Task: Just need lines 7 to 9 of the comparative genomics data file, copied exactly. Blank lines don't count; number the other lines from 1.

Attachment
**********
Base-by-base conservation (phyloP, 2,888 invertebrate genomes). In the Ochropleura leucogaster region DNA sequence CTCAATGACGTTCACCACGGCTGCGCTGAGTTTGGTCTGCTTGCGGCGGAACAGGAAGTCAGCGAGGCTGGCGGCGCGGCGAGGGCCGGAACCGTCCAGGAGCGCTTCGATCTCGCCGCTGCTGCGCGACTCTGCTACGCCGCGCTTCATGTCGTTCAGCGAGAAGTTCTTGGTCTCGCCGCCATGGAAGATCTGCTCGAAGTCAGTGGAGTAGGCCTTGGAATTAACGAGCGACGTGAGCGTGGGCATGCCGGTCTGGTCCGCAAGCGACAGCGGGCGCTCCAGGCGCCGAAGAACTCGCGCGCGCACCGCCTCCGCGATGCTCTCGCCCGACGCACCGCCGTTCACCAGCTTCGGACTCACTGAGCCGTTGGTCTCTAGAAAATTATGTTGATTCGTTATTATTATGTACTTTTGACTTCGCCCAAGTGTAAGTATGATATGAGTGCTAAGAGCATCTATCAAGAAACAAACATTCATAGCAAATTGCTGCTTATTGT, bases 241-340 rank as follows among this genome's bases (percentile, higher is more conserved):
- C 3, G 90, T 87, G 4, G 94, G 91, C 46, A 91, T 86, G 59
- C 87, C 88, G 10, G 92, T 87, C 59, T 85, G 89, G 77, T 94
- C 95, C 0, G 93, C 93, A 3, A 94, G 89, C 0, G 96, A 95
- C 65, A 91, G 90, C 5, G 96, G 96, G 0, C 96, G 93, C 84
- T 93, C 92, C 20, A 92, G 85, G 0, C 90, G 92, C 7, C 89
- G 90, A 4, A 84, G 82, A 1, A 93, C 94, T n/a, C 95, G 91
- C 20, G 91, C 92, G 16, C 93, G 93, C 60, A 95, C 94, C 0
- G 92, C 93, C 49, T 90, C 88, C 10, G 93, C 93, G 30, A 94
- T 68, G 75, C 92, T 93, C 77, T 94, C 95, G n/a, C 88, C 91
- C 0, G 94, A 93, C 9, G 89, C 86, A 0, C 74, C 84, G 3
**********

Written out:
- G 90, A 4, A 84, G 82, A 1, A 93, C 94, T n/a, C 95, G 91
- C 20, G 91, C 92, G 16, C 93, G 93, C 60, A 95, C 94, C 0
- G 92, C 93, C 49, T 90, C 88, C 10, G 93, C 93, G 30, A 94